The sessions are taught by the Windham Hospital Executive Chef and nutritional support is offered throughout the program by Windham Hospital Dieticians. Participants not only learn kitchen and meal preparation skills but are educated about choosing foods that are best suited for their diagnosis and how to maximize foods and meal planning based on a limited budget. The goal of the initiative is to have a positive effect not only on clinical measures (A1c, BMI, Cholesterol, etc.) but subjective measures as well such as how often families are consuming fast food and how often families are sitting down to eat meals together. 

Healthy Cooking Programs in Windham and Mystic Launched


You know the old adage, “Give a man a fish, and you feed him for a day. Teach a man to fish, and you feed him for a lifetime.” East Region Community Health Manager Joseph Zuzel, in partnership with Windham and Backus hospital dieticians, clinicians and chefs, are bringing that philosophy to eastern Connecticut residents. 

This month, a Healthy Cooking program was launched in partnership with CLiCK (Commercially Licensed Co-Operative Kitchen) in Windham. George Zern, Director of Food and Nutrition Services at Windham Hospital, is teaching four classes to people diagnosed with diabetes, providing healthy breakfast, lunch, dinner and snack menus, recipes and techniques. 

In December, a heart-healthy version of the program will launch at the Denison Pequotsepos Nature Center’s Coogan Farm, taught by Scott Mickleson, executive chef at Backus Hospital. 

Zuzel said the program is much more than a simple cooking class. Dieticians also join and provide information on nutrition (both general and diagnosis-specific), as well as tips for efficient and cost-effective grocery shopping, why it’s better to eat at home than grab takeout, why family mealtimes are important, and even what types of tools are needed to be able to make home-cooked meals.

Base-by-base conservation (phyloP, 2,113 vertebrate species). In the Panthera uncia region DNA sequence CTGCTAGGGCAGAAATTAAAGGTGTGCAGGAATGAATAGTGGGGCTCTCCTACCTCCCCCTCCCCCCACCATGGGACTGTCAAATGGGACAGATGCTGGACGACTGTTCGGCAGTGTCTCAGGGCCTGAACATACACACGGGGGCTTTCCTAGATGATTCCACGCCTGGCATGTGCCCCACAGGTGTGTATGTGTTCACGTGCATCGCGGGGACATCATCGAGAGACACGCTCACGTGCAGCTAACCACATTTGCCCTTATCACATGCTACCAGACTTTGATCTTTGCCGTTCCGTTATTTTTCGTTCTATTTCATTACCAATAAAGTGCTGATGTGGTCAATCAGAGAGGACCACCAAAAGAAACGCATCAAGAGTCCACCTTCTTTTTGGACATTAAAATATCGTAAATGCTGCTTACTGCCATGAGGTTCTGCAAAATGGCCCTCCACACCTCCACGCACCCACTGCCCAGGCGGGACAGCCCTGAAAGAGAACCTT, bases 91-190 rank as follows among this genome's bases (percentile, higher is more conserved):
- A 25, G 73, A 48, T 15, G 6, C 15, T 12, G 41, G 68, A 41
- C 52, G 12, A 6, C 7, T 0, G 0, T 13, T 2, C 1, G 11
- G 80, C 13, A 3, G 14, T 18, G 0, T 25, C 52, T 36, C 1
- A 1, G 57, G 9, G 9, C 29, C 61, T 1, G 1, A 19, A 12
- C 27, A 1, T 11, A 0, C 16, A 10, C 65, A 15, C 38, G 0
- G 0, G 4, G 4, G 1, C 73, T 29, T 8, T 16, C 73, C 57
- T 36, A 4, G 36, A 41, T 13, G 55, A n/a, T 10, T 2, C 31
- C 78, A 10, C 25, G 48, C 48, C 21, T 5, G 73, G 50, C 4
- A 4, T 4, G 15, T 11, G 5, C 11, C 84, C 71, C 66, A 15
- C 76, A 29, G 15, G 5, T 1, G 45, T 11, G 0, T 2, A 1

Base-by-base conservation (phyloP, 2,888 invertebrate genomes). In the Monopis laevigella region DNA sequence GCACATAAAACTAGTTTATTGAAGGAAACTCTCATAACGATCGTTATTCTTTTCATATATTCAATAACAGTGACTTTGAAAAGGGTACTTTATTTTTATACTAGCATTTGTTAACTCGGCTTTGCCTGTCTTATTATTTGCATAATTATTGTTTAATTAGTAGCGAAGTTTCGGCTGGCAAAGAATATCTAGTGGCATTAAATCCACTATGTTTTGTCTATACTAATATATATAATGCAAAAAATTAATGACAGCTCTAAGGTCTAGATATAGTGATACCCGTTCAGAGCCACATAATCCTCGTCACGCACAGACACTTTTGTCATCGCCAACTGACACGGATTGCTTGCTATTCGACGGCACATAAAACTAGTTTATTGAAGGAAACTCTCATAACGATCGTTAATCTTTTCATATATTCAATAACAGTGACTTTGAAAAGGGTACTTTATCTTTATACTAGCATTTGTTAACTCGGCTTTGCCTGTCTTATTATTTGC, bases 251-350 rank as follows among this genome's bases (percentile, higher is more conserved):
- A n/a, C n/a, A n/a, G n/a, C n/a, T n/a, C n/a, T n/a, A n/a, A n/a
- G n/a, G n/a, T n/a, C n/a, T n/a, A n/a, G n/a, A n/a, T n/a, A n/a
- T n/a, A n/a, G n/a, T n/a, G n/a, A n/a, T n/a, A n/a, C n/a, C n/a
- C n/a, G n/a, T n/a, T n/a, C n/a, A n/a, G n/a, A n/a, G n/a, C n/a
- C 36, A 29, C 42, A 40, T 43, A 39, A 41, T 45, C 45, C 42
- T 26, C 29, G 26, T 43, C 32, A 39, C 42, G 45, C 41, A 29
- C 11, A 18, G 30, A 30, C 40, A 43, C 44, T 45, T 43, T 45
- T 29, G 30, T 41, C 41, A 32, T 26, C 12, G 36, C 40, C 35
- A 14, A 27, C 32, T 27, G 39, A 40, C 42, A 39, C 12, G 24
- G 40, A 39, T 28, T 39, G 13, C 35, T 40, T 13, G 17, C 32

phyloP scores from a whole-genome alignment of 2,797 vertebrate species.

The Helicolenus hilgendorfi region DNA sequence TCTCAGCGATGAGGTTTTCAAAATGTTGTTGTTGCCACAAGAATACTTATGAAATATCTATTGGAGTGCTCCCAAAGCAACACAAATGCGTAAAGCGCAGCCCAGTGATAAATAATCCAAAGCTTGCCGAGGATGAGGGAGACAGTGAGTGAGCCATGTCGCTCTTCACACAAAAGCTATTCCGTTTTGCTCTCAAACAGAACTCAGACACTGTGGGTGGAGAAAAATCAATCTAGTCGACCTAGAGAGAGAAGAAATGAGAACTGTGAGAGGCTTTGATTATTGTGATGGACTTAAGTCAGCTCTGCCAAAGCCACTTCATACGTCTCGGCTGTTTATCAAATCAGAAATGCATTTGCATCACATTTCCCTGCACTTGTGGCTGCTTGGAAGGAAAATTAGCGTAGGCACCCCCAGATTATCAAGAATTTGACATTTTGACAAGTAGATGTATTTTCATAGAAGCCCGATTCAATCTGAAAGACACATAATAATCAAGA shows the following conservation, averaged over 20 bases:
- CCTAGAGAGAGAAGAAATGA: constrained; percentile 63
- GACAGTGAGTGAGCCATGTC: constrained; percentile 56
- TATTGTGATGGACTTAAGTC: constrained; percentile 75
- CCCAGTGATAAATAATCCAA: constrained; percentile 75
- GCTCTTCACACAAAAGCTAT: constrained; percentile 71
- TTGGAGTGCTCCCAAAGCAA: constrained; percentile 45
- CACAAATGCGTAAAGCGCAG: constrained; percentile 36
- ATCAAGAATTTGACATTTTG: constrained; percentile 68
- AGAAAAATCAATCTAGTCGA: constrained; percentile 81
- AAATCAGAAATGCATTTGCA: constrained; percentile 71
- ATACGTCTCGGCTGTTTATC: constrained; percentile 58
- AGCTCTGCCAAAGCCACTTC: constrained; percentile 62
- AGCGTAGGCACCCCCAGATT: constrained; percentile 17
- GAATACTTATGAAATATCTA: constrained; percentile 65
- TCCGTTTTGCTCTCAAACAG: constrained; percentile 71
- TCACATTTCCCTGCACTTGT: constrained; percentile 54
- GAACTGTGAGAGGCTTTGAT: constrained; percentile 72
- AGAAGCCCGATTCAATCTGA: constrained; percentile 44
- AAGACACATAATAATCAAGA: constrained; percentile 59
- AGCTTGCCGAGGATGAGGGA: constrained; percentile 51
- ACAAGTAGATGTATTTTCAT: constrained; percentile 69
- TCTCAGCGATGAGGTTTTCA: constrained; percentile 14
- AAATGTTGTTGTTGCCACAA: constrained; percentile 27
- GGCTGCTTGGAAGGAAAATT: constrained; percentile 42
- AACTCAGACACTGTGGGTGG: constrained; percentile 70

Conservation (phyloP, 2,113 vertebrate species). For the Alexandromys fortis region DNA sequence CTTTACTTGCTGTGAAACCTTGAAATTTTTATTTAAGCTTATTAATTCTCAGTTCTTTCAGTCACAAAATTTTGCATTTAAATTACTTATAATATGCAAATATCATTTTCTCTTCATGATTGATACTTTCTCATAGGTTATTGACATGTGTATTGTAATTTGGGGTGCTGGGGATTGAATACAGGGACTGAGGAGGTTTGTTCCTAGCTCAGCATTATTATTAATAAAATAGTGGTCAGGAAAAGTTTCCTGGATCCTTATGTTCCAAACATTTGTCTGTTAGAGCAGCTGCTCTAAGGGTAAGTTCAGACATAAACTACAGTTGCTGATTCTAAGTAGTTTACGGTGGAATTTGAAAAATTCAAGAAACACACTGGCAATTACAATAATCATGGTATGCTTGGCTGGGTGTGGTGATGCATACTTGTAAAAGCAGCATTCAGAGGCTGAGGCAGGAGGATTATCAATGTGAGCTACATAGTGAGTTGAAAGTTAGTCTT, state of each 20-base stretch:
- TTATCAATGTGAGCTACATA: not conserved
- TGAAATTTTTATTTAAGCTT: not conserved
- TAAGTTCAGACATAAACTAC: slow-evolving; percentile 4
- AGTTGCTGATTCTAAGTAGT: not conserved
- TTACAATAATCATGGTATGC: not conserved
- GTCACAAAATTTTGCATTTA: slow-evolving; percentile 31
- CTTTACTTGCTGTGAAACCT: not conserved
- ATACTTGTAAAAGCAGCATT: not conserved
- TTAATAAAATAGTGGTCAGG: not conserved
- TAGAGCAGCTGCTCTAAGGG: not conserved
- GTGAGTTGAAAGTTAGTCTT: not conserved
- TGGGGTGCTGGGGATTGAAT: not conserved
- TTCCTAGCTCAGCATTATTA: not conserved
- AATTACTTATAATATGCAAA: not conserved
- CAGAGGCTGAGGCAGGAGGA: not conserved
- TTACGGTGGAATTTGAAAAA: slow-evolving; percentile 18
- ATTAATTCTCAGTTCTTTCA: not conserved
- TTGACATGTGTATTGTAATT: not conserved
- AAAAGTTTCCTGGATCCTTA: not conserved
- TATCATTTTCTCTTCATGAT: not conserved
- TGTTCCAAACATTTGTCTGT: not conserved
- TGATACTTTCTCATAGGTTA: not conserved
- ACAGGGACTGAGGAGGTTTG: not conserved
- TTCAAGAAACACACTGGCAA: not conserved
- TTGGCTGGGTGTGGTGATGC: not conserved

The first session at CLiCK “went really well,” said Angela Frankland RD, CD-N, Clinical and Outpatient Dietitian at Windham Hospital. “George did an awesome job not only teaching the recipes but teaching the participants basic cooking skills and safe food-handling skills. We gave basic nutrition education, i.e; how starting your day off with a low carb, high protein breakfast can help better manage blood sugars throughout the day. We also talked about why the foods we chose were healthy in other aspects, such as eggs are high in Vitamin D and protein.” 

The Windham program was created in conjunction with Diabetes Educator Karen Barbone, RN. The Mystic program is a partnership with cardiologists based at Hartford HealthCare’s Mystic HealthCenter, Lisa Gibney, director of food services at Backus, and Lauren Nichols, clinical nutrition manager at Backus, as well as Mickleson. 

Both programs are free to participants. 

Breakfast Muffin Cup
Yield: 10 servings
Pre grease a muffin tin. Preheat the oven to 350 degrees.


  • 20 ounces pasteurized liquid eggs
  • 20 ounces baby spinach, chopped
  • 12 ounces diced tomatoes
  • 1 red or yellow pepper, diced
  • 10 ounces low fat shredded cheese

Lightly whisk the eggs for 2 minutes. Set aside.

Evenly distribute all the vegetables in the pre-greased muffin tins. Measure 4 oz. of the liquid eggs over the vegetables into each muffin tin.

Bake in a 350-degree oven for 12-15 minutes until internal temp reaches 165F. Remove from oven and let rest for a few minutes prior to serving. Can be made a day ahead and reheated.

Rx for Health Program